of tlie aforesaid roads, for the settlement of the duties to be levied
upon merchandize carried over these roads, and for the general
protection and development of trade with and through the dominions
of His Highness, wiU be stated in a separate Commercial Treaty, to
be concluded within one year, due regard being given to the state of the

Article 8.

With a view to facilitate communications between the allied
Governments and to aid and develop intercourse and commercial
relations between the two countries, it is hereby agreed that a line of
telegraph from Kurram to Kabul shall be constructed by and at the
cost of the British Government, and the Amir of Afghanistan hereby
undertakes to provide for the protection of this telegraph line.

Article 9.

In consideration of the renewal of a friendly alliance between
the two States which has been attested and secured by the foregoing
Articles, the British Government restores to His Highness the Amir
of Afghanistan and its dependencies the towns of Kandahar and
Jellalabad, with all the territory now in possession of the British
armies, excepting the districts of Kurram, Pishin, and Sibi. His
Highness the Amir of Afghanistan and its dependencies agrees on
his part that the districts of Kurram and Pishin and Sibi, according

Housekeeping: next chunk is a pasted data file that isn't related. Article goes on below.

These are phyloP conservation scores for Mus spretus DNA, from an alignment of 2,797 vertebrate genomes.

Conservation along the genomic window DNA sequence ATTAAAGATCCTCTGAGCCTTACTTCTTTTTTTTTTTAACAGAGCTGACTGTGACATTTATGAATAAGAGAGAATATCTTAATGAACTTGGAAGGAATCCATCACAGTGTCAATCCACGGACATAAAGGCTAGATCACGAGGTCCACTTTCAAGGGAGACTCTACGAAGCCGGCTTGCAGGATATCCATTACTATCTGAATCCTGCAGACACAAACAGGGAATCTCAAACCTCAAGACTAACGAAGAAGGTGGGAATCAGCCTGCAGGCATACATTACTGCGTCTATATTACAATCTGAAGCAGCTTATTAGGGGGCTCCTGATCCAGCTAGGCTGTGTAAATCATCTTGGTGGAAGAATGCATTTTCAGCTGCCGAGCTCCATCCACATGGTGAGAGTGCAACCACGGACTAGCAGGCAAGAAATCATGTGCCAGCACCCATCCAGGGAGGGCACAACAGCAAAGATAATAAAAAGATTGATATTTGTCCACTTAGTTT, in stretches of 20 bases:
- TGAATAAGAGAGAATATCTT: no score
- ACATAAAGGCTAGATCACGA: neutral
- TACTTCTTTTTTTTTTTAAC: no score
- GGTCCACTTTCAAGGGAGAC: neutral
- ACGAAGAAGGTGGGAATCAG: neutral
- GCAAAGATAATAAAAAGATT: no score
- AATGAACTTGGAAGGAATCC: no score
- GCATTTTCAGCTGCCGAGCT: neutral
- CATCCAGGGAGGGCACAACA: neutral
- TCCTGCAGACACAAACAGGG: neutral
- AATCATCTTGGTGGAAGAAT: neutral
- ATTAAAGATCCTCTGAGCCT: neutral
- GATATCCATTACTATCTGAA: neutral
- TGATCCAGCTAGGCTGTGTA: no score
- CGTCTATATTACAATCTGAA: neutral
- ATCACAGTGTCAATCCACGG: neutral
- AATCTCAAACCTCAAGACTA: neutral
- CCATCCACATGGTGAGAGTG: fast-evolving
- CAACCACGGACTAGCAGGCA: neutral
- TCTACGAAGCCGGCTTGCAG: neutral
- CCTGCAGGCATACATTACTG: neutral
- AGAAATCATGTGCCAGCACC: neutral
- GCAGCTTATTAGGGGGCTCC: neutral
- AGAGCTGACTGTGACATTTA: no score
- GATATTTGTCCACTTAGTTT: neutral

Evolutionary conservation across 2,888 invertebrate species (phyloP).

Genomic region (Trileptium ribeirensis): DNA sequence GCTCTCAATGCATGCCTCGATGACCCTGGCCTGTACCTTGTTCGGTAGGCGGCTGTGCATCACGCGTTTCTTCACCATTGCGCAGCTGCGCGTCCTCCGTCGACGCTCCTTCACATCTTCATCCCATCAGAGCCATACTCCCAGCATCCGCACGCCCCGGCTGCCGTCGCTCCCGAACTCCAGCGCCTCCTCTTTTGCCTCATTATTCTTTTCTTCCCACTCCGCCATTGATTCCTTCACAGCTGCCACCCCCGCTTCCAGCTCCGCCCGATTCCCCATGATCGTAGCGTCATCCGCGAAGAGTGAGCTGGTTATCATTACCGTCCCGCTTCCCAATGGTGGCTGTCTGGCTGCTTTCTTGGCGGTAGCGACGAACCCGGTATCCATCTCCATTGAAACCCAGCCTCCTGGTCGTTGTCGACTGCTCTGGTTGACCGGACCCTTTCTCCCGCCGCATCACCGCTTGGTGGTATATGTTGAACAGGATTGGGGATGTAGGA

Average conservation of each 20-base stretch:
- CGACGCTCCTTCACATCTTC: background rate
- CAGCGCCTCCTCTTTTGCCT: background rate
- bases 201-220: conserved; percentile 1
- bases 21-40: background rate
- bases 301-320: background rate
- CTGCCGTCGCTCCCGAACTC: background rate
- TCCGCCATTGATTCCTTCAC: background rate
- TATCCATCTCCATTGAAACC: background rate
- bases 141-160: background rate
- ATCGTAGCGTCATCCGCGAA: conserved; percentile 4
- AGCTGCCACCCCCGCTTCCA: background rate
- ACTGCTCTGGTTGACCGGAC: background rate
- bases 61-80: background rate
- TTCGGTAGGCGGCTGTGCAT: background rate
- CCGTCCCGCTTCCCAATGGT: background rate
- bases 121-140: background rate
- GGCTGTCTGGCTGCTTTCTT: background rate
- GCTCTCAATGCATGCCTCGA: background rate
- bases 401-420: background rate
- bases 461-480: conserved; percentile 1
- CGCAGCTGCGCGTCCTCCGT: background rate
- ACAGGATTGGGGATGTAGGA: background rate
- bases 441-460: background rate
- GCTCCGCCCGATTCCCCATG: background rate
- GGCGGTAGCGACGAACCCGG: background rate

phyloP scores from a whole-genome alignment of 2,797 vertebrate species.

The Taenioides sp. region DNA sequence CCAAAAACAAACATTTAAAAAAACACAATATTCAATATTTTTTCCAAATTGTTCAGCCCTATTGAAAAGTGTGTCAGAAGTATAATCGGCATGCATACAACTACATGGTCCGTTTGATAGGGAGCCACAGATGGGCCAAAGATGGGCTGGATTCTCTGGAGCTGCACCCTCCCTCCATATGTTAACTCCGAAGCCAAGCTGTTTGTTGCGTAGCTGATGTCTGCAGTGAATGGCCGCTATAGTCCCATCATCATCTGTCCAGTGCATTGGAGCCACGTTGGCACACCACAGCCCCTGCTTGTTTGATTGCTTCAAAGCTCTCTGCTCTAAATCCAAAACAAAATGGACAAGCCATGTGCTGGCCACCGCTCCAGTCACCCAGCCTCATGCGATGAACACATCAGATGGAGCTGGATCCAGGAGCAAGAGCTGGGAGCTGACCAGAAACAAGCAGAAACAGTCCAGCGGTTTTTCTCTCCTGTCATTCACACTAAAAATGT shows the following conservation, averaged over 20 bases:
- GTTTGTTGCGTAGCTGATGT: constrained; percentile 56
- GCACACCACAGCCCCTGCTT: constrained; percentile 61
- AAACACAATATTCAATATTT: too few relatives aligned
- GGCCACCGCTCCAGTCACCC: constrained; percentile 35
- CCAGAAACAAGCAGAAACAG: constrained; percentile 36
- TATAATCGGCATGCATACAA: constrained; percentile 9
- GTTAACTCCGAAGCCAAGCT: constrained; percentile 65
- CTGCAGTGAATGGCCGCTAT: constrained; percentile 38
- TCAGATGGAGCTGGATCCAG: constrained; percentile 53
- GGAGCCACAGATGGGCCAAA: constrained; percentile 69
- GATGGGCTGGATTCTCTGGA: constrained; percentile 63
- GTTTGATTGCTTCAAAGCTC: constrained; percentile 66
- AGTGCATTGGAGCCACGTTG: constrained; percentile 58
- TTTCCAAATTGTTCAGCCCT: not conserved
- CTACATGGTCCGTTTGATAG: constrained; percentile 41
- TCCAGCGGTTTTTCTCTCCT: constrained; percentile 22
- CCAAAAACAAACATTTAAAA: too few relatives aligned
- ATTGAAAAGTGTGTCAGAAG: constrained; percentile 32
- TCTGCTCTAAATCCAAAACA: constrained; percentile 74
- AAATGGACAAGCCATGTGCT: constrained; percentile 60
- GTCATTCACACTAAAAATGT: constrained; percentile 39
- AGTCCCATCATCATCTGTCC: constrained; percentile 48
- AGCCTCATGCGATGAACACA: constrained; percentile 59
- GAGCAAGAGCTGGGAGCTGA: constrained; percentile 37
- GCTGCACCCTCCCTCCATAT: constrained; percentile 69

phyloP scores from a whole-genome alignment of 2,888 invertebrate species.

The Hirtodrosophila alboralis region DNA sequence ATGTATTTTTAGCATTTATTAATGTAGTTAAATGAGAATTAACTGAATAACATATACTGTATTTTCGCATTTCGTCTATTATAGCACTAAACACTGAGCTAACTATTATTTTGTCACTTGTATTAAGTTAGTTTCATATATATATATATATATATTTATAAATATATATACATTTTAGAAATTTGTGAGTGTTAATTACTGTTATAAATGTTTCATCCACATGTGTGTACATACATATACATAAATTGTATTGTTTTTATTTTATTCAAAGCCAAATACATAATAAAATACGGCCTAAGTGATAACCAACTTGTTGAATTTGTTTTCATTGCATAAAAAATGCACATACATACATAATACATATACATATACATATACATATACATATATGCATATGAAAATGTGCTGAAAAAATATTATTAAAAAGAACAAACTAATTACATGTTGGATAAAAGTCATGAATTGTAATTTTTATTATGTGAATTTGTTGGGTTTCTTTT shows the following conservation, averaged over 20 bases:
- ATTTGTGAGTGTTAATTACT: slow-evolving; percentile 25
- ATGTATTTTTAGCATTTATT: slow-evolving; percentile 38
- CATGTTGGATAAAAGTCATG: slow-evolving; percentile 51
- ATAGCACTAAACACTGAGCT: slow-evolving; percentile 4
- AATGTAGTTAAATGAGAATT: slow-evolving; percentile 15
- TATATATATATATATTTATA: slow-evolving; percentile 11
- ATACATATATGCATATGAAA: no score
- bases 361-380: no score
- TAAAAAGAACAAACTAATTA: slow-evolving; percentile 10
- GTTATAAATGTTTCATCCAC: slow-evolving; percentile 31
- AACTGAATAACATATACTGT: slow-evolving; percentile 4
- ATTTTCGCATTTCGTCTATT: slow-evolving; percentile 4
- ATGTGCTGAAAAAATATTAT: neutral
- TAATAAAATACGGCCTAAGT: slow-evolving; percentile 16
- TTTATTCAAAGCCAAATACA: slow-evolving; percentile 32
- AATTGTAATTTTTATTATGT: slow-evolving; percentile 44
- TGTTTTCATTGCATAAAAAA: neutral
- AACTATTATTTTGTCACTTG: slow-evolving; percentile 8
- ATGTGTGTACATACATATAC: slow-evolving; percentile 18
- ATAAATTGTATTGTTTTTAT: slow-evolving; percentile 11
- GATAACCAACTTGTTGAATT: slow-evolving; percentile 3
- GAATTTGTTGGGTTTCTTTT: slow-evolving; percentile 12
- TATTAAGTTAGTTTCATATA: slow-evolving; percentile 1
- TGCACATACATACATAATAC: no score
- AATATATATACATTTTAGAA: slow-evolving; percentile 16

to the limits defined in the schedule annexed, shall remain under
the protection and administrative control of the British Government :
that is to say, the aforesaid districts shall be treated as assigned
districts, and shall not be considered as permanently severed from
the limits of the Afghan kingdom. The revenues of these districts,
after deducting the charges of civil administration shall be paid
to His Highness the Amir.

The British Government will retain in its own hands the control
of the Khyber and Michni Passes, which lie between the Peshawar
and JeUalabad Districts, and of all relations with the independent
tribes of the territory directly connected with these Passes.

Article 10.

For the further support of His Highness the Amir in the recovery
and maintenance of his legitimate authority, and in consideration
of the efficient fulfilment in their entirety of the engagements stipulated


by the foregoing Articles, the British Government agrees to pay to
His Highness the Amir and to his successors an annual subsidy of
six lakhs of Rupees.

Done at Gandamak, this 26th day of May 1879, corresponding
with the 4th day of the month of Jamadi-us-sani 1296, A.H.

(Sd.) N. CAVAGNARI, Major,

Poltl. Officer on Special Duty.

This Treaty was ratified by His Excellency the Viceroy and
Governor-General of India, at Simla, on Friday, this 30th day of
May 1879.

(Sd.) A. C. LYALL,

Secry. to the Govt, of India, Foreign Dept.


The Times.—" Now that opinion in regard to Indian frontier policy has imder-
gone a marked change, Colonel 11. B. Hanna's careful study of the events which
led up to the Second Afghan War is distinctly opportime. . . • From first to
last, the book will well repay study by every one who cares to miderstand how
wars can be made — and avoided."

The Observer.—" We know of no one better qualified to deal with events in
Afghanistan than Colonel H. B. Hanna."

Pall Mall G.vzette.— " Colonel Hanna's tremendous care, completeness
and clearness, with his intense conviction, make him a very powerful writer."

Athen^um.— " The ability with whicli his case is presented is considerable,